Again, here is another company that wants to shove their ideas down our collective throats without giving us gamers a choice on how WE want to play. I guess there will be some company willing to take my money in exchange for a game where I can freely play offline by myself when I want. If EA moves in this direction, it surely will not be them. Read below on what Peter Moore had to say.
COO Peter Moore lays out EA’s priorities, says “We don’t deliver offline experiences anymore”
Electronic Arts is banking on free-to-play in a big way. Speaking with Engadget at Gamescom over the weekend, EA COO Peter Moore said the publisher’s goal is to let players interact with their franchises no matter where they are, what they’re doing, or how much money they have in their pocket.
Moore emphasized EA’s existing free-to-play efforts with its most successful franchises, Battlefield and FIFA, but said the company is looking to expand it well beyond those two.
“The ability for you to be able to interact with those franchises on a free-to-play basis is going to be part-and-parcel with every major franchise we do now,” Moore said.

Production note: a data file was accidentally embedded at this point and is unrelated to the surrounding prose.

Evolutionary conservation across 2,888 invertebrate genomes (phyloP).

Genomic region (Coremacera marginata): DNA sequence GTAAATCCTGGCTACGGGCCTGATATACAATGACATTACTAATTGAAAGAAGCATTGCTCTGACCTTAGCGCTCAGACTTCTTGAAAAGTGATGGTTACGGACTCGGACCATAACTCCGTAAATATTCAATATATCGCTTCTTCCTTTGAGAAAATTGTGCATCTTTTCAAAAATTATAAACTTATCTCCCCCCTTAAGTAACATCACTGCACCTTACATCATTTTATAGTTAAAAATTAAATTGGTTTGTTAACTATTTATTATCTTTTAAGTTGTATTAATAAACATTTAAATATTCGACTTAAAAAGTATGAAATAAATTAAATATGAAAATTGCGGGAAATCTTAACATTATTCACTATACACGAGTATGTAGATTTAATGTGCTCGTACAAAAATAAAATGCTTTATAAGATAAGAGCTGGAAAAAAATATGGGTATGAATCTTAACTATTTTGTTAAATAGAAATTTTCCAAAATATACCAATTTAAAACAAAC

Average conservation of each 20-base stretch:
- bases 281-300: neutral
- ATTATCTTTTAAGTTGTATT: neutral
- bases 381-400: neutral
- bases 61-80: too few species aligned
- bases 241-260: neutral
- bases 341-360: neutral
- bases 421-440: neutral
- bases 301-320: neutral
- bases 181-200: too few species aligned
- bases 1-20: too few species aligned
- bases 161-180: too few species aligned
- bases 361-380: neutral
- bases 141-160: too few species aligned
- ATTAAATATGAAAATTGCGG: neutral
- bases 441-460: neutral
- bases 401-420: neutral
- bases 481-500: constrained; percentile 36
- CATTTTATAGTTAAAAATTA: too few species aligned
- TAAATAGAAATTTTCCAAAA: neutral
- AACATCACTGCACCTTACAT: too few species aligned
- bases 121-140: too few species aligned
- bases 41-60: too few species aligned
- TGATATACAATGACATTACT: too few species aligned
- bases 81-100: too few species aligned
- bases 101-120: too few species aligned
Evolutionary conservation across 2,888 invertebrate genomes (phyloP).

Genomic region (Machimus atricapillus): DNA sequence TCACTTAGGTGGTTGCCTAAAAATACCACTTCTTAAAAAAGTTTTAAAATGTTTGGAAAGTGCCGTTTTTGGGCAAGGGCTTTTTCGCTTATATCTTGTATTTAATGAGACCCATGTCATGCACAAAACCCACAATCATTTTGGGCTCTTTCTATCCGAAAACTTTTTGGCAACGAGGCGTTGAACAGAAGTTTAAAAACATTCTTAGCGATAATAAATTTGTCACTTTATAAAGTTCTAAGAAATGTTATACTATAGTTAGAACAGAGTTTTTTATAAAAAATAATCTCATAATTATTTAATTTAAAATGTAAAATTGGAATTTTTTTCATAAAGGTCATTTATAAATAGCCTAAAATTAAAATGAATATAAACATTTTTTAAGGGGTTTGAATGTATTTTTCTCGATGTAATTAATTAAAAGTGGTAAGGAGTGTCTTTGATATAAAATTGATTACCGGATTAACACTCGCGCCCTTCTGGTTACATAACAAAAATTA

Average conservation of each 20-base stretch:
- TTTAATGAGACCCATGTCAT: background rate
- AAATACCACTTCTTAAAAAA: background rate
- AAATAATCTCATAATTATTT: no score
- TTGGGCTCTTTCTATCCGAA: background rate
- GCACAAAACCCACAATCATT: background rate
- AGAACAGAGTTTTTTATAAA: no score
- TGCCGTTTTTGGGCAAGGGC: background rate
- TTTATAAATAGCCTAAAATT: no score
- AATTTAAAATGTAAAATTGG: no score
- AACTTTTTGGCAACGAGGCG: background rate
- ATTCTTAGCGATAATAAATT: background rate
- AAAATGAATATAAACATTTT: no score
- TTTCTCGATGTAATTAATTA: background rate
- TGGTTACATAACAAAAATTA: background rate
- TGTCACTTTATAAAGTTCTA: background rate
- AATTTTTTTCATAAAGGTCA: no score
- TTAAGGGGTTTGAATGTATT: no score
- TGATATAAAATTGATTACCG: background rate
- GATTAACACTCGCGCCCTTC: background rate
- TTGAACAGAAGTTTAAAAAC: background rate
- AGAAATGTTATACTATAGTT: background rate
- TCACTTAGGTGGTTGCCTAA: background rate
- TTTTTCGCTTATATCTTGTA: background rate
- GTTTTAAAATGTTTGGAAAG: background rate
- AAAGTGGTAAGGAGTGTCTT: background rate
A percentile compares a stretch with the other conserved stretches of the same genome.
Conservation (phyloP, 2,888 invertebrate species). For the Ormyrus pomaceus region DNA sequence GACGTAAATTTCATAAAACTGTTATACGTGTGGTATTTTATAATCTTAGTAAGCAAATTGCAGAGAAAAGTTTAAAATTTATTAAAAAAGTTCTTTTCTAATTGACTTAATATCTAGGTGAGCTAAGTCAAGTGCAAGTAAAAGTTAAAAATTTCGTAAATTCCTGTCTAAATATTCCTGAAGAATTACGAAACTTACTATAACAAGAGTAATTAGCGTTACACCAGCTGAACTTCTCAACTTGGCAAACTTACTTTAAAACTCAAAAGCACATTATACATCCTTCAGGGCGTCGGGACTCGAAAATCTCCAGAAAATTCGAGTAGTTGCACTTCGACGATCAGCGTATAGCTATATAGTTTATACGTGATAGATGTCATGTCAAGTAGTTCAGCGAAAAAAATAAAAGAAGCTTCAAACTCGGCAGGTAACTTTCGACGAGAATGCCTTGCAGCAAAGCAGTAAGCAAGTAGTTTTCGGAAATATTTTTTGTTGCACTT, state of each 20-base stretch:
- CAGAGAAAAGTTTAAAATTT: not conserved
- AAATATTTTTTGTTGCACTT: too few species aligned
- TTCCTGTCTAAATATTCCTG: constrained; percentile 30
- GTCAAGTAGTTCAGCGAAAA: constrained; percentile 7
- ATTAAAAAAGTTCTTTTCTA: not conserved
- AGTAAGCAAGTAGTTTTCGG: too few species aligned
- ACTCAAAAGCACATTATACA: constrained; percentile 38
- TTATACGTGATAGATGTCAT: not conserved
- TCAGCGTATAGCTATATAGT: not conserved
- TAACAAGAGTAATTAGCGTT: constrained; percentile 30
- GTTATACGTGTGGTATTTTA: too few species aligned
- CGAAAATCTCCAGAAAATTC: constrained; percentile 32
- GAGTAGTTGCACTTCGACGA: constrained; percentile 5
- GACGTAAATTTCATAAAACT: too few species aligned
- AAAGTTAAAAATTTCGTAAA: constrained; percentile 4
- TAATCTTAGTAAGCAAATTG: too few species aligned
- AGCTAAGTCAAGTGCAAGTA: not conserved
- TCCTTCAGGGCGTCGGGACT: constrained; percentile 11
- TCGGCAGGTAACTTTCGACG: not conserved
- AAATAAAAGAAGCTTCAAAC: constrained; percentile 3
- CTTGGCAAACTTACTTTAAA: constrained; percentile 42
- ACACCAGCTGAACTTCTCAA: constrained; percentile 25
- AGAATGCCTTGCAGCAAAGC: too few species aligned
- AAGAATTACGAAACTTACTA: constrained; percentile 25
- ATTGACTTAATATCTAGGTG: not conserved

Another point of focus for the company is online functionality, as Moore has made clear in the past. The executive has championed moving the company from a seller of retail disks to a provider of “games as a service.”
“We don’t ship a game at EA that is offline,” Moore said. “It just doesn’t happen. And gamers either want to be connected so their stats and achievements reflect who they are, or you want the full multiplayer experience on top of that. We don’t deliver offline experiences anymore.”
When asked if the company would be supporting new hardware like the Nvidia Shield or Ouya, Moore took a step back to provide a peek at the company’s priorities. The top priority for EA right now is the console market with the ramp up to next-gen debuts from Sony and Microsoft, Moore said. Right below that is the mobile space with iOS and Android development, then free-to-play PC titles. Moore said offerings like Shield and Ouya “kind of sit on the periphery of that,” adding that the company has no plans to get involved right now.
As for the Oculus Rift, Moore said that the peripheral market was a challenging one, but that much like with the aforementioned alternative consoles, EA will keep an eye on them to see if it’s something consumers want. And if the demand is there, then EA will be as well.